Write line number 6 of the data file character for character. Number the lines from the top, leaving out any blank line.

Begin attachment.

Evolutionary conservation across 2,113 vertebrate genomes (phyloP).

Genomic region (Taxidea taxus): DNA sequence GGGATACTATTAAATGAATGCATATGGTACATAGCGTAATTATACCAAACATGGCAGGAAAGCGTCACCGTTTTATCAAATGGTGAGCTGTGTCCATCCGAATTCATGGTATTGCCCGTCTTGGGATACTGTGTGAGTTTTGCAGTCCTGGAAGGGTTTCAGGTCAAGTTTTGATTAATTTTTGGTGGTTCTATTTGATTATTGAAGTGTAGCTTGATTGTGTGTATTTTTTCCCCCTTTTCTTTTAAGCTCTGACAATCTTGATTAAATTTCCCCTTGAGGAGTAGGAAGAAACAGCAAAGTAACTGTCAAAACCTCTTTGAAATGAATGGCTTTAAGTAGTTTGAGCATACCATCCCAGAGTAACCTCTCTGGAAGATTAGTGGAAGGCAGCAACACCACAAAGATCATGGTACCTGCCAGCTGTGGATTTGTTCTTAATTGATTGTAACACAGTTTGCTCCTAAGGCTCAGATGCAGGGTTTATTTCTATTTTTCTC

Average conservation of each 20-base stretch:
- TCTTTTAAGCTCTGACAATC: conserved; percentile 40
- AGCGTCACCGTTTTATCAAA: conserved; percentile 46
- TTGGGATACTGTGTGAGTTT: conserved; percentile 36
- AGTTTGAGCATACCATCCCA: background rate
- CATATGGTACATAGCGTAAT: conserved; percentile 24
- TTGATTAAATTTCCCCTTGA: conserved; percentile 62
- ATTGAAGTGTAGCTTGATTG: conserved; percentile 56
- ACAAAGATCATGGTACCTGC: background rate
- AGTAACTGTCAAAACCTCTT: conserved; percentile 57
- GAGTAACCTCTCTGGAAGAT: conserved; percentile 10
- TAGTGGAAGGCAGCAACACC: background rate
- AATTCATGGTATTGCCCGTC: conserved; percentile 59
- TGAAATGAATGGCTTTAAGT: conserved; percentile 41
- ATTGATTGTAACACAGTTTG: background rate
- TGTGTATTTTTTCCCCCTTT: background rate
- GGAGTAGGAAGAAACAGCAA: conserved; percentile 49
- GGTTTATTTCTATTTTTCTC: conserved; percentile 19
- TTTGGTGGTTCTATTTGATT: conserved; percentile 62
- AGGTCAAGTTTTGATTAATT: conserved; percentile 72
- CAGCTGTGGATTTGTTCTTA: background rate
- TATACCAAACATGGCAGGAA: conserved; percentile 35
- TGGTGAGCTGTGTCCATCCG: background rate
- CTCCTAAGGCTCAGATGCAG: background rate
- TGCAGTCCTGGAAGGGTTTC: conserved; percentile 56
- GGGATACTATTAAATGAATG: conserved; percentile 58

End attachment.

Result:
- TTGGGATACTGTGTGAGTTT: conserved; percentile 36